Many people have spent the lockdown sprucing up their homes with DIY projects. And while it’s natural to want to make improvements, some home renovations can actually cost you money in the long run.
Before you make your next alteration fantasy a reality, consider whether the project will pay off when you’re ready to sell.
Plenty of home improvements add value, but others – like these – can hurt it.
Merging and converting bedrooms
Turning a spare bedroom into an entertainment area or merging two bedrooms into one top the list of bad home renovations you can make, especially if your house now has fewer bedrooms than similar properties.
“If you go from five bedrooms to four, and you can make it work, no big deal,” says Chris Arienti, a Boston-based property broker. But he cautions that losing a bedroom in a smaller house could mean a lower selling price.
With the ongoing pandemic boosting the “work from home” trend, many people are opting to turn their spare room into a home office.
This could knock as much as 10 percent off the value of your house, reports Moneyversed. If you have to use a bedroom, avoid bulky desks and shelving units so the room can easily be changed back.
Wallpapering rooms in your home
There’s a reason why most estate agents recommend removing wallpaper in a house to make it more saleable, says US-based property expert Bill Gassett.
“It doesn’t matter that you spent thousands on an interior decorator either. Don’t bet on the fact that there will be buyers that love your wallpaper,” he says.
“The odds of that happening are slim. If you only have a room or two with wallpaper that might not be the end of the world. If you have more wallpaper than that, expect selling your home to be difficult.”
Bill adds that just like too much wallpaper, texture on walls and ceilings is another hard sell.
“If buyers look at your home and decide that they’ll need to remove texturing you just added, they may lower their price to account for all that hard work ahead of them.”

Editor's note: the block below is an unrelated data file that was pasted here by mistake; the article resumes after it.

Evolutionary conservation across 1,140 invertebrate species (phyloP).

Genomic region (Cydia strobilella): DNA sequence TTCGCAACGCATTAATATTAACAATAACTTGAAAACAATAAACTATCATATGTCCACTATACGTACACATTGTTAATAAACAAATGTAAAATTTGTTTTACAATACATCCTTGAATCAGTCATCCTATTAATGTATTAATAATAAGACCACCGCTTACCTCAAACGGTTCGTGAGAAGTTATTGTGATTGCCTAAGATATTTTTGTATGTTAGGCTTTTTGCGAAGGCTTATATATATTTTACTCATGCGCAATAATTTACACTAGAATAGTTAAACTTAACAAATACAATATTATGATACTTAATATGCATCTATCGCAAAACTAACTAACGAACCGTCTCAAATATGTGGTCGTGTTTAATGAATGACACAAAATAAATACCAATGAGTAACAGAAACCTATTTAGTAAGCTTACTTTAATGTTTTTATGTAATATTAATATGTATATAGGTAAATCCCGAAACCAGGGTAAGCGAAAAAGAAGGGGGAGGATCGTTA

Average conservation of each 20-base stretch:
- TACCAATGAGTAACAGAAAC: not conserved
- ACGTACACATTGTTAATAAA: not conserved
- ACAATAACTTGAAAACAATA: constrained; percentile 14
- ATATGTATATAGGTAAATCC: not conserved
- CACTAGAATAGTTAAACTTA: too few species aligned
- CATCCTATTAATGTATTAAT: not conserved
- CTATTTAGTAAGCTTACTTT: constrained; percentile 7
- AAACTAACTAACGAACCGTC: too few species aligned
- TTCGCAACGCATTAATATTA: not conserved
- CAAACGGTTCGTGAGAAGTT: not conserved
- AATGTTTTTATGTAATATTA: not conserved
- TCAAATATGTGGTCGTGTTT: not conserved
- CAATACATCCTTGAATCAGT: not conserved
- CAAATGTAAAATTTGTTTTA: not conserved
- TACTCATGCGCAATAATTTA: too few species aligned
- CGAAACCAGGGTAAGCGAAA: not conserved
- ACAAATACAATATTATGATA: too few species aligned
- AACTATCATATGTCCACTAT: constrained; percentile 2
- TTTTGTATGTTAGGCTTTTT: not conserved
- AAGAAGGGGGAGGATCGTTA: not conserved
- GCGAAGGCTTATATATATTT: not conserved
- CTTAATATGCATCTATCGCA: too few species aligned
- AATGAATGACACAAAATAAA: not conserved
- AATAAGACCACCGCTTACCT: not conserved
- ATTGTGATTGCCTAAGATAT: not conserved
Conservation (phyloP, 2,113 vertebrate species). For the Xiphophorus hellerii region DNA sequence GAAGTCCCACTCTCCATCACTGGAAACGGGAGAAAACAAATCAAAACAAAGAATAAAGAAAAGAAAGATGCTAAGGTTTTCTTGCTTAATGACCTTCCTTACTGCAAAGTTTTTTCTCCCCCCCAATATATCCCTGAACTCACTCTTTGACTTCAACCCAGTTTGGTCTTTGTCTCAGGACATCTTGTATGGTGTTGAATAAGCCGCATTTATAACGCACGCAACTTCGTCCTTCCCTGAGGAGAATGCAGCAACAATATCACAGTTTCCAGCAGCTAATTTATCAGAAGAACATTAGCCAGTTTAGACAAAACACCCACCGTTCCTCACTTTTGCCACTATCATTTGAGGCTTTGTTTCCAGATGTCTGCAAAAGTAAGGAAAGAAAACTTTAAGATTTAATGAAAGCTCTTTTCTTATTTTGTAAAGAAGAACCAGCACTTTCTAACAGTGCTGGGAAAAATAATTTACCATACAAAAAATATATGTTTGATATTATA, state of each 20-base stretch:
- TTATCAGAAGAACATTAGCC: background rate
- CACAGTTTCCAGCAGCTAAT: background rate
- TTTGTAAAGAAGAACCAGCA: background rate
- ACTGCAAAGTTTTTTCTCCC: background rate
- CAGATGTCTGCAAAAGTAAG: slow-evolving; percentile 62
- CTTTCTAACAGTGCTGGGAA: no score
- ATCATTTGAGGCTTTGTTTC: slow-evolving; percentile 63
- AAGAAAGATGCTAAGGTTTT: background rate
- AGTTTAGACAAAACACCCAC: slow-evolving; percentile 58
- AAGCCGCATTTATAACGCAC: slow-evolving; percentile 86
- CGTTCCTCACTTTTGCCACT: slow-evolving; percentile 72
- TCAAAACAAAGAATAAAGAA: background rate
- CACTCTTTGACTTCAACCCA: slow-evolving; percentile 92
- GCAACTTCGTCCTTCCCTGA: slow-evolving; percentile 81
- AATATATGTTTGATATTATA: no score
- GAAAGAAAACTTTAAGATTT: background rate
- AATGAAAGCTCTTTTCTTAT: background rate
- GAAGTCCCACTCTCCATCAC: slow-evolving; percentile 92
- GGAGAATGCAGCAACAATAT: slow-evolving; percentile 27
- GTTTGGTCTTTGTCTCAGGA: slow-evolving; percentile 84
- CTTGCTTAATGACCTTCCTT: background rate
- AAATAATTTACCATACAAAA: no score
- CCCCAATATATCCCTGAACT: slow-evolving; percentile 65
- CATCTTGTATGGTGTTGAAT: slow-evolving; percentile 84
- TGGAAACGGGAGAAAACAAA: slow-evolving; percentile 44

Removing storage spaces
“Converting a garage can seem like it would add value as you are increasing the size and use of the property, but at the same time, it can detract value by removing parking or storage space. We have found that parking and storage is always high on a buyer’s checklist,” advises British broker and property specialist Paul Keighley.
He cautions that anther way in which people often make their homes harder to sell is when they increase bedroom space by removing coveted cupboard space.
“When it comes to removing a large closet, this can devalue your home due to lack of storage space. However, if the closet was renovated and made into an en suite, this could add value to the property and would be more valuable than a closet – providing the conversion isn’t poorly executed with lousy workmanship.”
Making your yard smaller
Think twice before you swop outdoor space for a spacious family room. Extensions that cut into your yard, can hurt your house’s value more than they help.
“While some families want some kind of outdoor living space, you’ll detract value from your home if your futon squeezes out play space, lawn, pet areas and gardens,” says Colby Sambrotto, president of USRealty.com.
According to property experts, it’s best to keep your renovations consistent with the neighbourhood.
“Stand on the sidewalk and look at the other houses,” writes Katie Severance, co-author of The Complete Idiot’s Guide to Selling Your Home. “Is what you’re planning consistent with the scale of the other houses?”
Lavish garden features and pools
Paul Keighley warns that potential buyers may view swimming pools, hot tubs and ponds as problematic due to the maintenance required.
“Generally people stop using them within a couple of months, so they don't seem worth the cost,” he says, adding that many potential buyers also view pools as dangerous, especially families with young children.
“They may love your home but may decline interest out of fear their child cannot be in their home safely, unsupervised.”
Sabine H Schoenberg, a home improvement expert and founder of SabinesHome.com, agrees and warns that while a pool may be fun for you and your family, don’t expect it to add a lot to your home’s value.
“It’s not something that’s value-enhancing to a lot of people.”
A chef-quality kitchen
The kitchen is often seen as the heart of a home, and it’s a project many homeowners save up for. But if you think a massive overhaul will majorly boost resale value, you might be in for a surprise.
An upscale kitchen renovation recoups just 54% of its cost in added value, according to Remodelling magazine’s 2020 Cost vs Value report.
“If you do marble countertops and high-end appliances, you could spend $100 000 (R1,64 million) and it doesn’t necessarily mean your house is worth an extra $100 000 (R1,64 million),” says Beatrice de Jong, a San Francisco-based consumer trends expert.
Smaller kitchen upgrades could yield a bigger payoff, Chris Arienti says, suggesting that you keep updates reasonable.
To avoid kitchen renovation mistakes that won’t give you a return on investment, try to focus on which aspects of the kitchen are most outdated or worn and consider selecting mid-range appliances rather than the expensive high-end options.